Then came the M-Ercury Surface, Space E-Nvironment, G-Eochemistry and Ranging (MESSENGER) probe. The NASA space craft was launched in August 3, 2004 to further study the planet Mercury from orbit to augment the data collected from the Mariner X program that ended back in March 1975. The current MESSENGER mission is the first to visit the planet Mercury in over 30 years. The MESSENGER spacecraft is fitted with the latest generation of scientific instruments that allows it to study from orbit not only the chemical composition of Mercury’s surface. But also the planet’s environment, geologic history, the nature of the magnetic field, the size and state of the core, the volatile inventory at the poles and the nature of Mercury’s exosphere and magnetosphere over a nominal orbital mission of one Earth year.

The current MESSENGER spacecraft has vastly improved optics for improved scanning capability. The cameras supplied to MESSENGER are capable of resolving surface features that are only 18 meters (59 feet) across. A vast improvement compared to the 1.6 kilometers (0.99 miles) resolution of Mariner X. MESSENGER will also be able to image the entire planet as opposed to the previous Mariner X mission which was only able to observe one hemisphere that was lit during the spacecraft’s flyby.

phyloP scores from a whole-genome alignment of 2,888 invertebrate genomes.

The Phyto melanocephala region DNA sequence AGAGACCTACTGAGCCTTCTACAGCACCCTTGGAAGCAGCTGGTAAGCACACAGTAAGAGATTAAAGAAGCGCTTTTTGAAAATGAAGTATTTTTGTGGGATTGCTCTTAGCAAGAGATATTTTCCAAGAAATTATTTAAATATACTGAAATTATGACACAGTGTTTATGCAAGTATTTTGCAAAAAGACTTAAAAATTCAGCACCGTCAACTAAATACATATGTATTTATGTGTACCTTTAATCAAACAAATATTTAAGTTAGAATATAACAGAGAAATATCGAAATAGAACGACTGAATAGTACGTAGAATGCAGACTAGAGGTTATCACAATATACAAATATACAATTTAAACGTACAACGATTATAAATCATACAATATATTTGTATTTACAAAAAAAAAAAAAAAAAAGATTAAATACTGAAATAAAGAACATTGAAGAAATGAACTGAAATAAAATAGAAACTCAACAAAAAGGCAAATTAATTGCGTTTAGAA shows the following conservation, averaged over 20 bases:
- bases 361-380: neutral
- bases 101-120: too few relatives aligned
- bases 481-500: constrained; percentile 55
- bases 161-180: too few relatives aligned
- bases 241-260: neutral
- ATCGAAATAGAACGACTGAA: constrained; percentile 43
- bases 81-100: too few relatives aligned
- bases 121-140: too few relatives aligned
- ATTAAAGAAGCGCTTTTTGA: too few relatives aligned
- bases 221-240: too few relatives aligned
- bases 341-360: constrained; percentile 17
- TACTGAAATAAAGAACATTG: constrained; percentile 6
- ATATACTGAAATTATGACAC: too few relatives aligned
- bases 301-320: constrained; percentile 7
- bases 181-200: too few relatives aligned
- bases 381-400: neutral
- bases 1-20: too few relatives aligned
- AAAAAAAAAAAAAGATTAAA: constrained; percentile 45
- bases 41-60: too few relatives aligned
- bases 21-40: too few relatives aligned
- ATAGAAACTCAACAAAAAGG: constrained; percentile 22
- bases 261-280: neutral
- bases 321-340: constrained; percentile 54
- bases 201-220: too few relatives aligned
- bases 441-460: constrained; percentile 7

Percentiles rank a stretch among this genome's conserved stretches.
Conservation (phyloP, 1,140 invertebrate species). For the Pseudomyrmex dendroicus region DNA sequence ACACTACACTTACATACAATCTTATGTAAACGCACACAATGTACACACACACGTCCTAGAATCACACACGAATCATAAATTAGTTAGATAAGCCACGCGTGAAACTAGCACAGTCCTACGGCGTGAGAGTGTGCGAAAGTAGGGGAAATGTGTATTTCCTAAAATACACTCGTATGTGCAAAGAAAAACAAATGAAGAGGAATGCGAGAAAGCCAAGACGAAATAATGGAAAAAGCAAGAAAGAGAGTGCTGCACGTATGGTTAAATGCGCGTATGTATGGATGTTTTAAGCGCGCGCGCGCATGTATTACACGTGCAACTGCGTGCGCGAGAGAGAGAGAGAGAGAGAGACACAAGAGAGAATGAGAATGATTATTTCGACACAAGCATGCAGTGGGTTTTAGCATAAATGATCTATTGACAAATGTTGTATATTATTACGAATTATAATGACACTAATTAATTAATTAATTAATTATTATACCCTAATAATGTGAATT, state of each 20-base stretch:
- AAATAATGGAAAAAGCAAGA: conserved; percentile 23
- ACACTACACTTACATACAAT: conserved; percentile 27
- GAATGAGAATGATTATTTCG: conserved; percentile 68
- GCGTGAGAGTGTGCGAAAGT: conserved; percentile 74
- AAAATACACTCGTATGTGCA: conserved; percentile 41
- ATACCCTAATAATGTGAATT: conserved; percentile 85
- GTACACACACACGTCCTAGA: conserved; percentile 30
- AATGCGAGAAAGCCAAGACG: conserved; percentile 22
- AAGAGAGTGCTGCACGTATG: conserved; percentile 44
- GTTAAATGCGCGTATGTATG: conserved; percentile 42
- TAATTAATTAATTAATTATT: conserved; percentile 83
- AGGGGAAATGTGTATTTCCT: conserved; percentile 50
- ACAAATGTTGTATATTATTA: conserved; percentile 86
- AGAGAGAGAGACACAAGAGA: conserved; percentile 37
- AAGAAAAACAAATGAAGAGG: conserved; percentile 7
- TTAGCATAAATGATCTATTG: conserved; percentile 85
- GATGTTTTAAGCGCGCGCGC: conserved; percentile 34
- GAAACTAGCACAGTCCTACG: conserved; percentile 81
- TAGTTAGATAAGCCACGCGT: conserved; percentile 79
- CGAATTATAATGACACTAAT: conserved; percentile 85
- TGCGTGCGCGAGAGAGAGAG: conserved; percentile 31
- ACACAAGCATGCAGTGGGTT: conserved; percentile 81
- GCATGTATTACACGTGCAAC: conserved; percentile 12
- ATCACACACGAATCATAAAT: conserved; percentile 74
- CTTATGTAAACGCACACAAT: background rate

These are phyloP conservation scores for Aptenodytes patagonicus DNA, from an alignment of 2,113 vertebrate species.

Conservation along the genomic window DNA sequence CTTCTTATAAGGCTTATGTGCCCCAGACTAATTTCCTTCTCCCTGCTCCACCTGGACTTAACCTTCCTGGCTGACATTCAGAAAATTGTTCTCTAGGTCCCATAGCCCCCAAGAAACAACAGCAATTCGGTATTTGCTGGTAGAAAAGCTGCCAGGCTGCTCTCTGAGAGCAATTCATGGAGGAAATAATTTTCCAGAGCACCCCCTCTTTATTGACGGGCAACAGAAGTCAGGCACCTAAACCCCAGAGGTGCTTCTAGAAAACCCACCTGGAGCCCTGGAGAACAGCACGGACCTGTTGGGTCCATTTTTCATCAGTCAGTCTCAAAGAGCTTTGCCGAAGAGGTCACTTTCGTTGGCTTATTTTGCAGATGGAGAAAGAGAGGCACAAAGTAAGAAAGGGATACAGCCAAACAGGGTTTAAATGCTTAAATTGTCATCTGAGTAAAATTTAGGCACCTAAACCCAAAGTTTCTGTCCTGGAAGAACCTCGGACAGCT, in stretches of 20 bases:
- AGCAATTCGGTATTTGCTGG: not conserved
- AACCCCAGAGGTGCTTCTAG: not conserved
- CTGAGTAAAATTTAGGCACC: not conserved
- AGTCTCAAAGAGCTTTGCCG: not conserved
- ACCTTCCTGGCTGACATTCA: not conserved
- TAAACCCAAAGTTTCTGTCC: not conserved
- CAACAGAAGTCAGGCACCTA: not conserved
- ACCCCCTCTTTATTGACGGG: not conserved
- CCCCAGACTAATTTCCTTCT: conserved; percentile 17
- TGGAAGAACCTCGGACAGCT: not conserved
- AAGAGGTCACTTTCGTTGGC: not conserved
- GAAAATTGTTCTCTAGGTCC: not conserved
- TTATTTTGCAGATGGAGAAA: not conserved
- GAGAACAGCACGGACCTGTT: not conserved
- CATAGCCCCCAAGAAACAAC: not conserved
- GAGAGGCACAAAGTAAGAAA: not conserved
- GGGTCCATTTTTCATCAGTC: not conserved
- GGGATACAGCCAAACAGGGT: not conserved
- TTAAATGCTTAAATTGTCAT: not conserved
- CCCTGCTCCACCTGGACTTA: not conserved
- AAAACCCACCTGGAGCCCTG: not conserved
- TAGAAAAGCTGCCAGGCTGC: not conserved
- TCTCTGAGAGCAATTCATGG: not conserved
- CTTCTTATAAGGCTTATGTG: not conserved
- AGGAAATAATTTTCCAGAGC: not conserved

After being launched from a Boeing Delta II rocket, the MESSENGER spacecraft’s travel to the planet Mercury required an extremely large velocity change, or delta-v (known colloquially to aerospace types as “delta vee”), to perform a Hohmann-transfer because Mercury lies deeper in the Sun’s gravity well. A spacecraft travelling to Mercury is greatly accelerated as it falls toward the Sun’s gravity well, so most of the fuel expenditure is used to slow it down to perform a Hohmann-transfer so that the spacecraft can enter Mercury’s orbit.